VI. Methodology

The primary method of research will be much like that of Kinsey, through interviews that ask about the religious and sexual lives of Filipinos. The interviews will be conducted with males and females of reproductive age (18-40 years old) across all social classes in as many possible areas of the Philippines. Interviews will be conducted in the respondent’s language of choice with the aid of a translator if necessary. Before the interview, Kinsey’s technical devices will be used to ensure the best possible answers. These include putting the subject at ease, assuring privacy, establishing rapport and avoiding bias (Kinsey et al. 1948, 47-59). Freud’s stages will be kept in mind during the part of the interview relating to sexual awakening in puberty. Masters and Johnson are key, because we will require descriptions of emotions before, during and after sexual activities.

The interviewer will ask firstly about the respondent’s belief system: how the respondent prays, how often the respondent goes to church, the respondent’s relationship with “God” and the respondent’s moral ideals. Then, the interviewer will ask for an honest in-depth recounting of sexual experiences and related emotions: sexual awakening, masturbation, same-sex experimentation, fetishes and the like. This is followed by an attempt to have the respondent make the connections between the two (i.e. “According to my answers in part A, the actions I described in part B are sinful. However, in truth, I really enjoyed it at the time”). Data will be tabulated according to location. Different statistics are expected from different social classes and from the rural and urban areas.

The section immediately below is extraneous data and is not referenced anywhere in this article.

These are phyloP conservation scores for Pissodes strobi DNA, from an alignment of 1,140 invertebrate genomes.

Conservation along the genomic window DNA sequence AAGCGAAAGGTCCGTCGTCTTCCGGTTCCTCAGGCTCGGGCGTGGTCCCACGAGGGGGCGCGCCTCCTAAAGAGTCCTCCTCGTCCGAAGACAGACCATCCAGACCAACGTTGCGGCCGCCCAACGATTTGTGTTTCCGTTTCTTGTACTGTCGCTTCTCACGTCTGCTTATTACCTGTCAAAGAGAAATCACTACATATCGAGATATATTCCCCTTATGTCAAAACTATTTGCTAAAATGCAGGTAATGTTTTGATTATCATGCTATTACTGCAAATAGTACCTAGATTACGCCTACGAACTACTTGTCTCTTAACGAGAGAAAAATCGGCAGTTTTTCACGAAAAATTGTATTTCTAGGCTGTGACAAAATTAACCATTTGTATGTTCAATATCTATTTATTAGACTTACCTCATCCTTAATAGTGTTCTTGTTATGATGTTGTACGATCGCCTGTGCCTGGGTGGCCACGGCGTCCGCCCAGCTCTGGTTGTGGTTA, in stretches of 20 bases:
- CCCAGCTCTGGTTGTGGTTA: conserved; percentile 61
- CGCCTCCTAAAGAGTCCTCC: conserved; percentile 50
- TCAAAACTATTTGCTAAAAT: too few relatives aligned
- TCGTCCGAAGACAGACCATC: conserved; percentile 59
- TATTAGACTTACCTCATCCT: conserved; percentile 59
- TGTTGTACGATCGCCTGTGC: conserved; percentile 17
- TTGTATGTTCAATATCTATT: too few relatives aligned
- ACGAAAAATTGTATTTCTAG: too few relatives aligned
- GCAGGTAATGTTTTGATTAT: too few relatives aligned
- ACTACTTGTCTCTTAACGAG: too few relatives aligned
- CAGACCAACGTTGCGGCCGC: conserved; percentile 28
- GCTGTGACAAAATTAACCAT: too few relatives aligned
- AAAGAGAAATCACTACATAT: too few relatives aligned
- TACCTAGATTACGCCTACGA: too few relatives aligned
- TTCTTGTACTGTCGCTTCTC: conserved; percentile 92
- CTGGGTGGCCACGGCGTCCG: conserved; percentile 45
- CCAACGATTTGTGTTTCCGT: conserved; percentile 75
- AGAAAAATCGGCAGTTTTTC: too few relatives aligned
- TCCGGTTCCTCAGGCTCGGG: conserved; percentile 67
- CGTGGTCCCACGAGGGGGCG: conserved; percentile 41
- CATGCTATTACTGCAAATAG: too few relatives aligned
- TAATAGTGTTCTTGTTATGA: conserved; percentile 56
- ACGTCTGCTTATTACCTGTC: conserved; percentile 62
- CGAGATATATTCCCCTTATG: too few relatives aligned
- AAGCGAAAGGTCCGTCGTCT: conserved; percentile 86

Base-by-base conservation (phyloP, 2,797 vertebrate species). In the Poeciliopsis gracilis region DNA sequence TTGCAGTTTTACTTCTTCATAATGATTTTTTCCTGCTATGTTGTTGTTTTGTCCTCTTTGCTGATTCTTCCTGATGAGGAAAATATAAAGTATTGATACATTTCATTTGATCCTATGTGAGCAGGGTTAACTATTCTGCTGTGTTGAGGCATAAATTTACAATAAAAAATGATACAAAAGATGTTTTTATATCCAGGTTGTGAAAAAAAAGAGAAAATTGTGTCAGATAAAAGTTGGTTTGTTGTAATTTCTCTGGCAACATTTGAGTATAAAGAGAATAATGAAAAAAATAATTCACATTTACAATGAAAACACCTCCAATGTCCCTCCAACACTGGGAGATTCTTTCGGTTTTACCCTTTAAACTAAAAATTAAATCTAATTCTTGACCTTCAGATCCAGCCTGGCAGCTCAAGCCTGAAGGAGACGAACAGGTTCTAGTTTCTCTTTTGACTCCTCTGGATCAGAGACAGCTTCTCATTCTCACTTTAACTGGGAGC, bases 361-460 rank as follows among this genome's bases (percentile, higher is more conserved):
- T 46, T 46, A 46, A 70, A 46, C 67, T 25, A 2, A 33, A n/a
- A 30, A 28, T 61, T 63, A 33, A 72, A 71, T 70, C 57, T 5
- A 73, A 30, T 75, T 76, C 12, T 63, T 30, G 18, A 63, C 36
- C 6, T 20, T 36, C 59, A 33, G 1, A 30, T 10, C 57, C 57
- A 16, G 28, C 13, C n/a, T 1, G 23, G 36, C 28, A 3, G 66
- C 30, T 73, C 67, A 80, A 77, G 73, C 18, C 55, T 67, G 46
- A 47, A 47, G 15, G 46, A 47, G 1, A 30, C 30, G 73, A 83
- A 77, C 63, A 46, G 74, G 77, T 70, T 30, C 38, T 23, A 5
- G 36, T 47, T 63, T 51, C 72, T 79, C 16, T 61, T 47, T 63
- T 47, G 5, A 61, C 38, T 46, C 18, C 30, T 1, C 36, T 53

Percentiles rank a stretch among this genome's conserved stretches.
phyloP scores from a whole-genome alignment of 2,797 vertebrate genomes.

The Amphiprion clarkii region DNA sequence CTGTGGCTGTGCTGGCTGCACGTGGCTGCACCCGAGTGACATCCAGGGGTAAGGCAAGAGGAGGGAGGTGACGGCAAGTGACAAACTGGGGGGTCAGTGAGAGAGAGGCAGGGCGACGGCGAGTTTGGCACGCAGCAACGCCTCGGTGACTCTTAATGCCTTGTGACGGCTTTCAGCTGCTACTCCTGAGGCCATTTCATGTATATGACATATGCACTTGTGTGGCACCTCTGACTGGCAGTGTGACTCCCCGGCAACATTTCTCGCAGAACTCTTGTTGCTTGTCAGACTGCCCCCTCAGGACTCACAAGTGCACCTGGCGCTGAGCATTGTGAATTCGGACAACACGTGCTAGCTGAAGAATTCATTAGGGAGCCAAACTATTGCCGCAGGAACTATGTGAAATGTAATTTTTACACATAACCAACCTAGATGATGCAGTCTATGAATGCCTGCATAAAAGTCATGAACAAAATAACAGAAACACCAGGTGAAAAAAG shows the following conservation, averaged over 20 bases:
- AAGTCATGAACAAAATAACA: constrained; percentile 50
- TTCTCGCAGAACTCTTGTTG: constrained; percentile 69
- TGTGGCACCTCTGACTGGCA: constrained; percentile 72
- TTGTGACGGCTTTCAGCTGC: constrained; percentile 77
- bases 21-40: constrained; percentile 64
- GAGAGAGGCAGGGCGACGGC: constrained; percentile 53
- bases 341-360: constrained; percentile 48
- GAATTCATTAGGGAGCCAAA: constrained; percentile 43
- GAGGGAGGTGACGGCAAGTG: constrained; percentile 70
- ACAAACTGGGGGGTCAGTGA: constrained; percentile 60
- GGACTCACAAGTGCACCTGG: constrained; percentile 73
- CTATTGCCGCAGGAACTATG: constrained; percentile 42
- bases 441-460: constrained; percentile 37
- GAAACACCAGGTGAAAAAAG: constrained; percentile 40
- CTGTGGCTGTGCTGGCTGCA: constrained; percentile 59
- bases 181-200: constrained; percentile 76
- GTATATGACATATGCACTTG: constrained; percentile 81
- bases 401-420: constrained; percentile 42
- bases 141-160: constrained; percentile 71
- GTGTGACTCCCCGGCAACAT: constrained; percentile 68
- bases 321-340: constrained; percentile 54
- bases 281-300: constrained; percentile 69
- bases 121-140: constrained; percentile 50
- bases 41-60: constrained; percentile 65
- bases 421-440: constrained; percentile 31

Given these results, perhaps after a few hundred respondents, conclusions can be drawn from the tabulated results regarding firstly, the extent of the continuing influence of Spanish Catholic oppression, secondly, the current social mores on sex, thirdly, the way the two concepts intertwine within the understanding of the respondents and lastly, to verify possible signs of the development of erotic spirituality. These conclusions will form the primary body of the research paper together with the historical and theological references.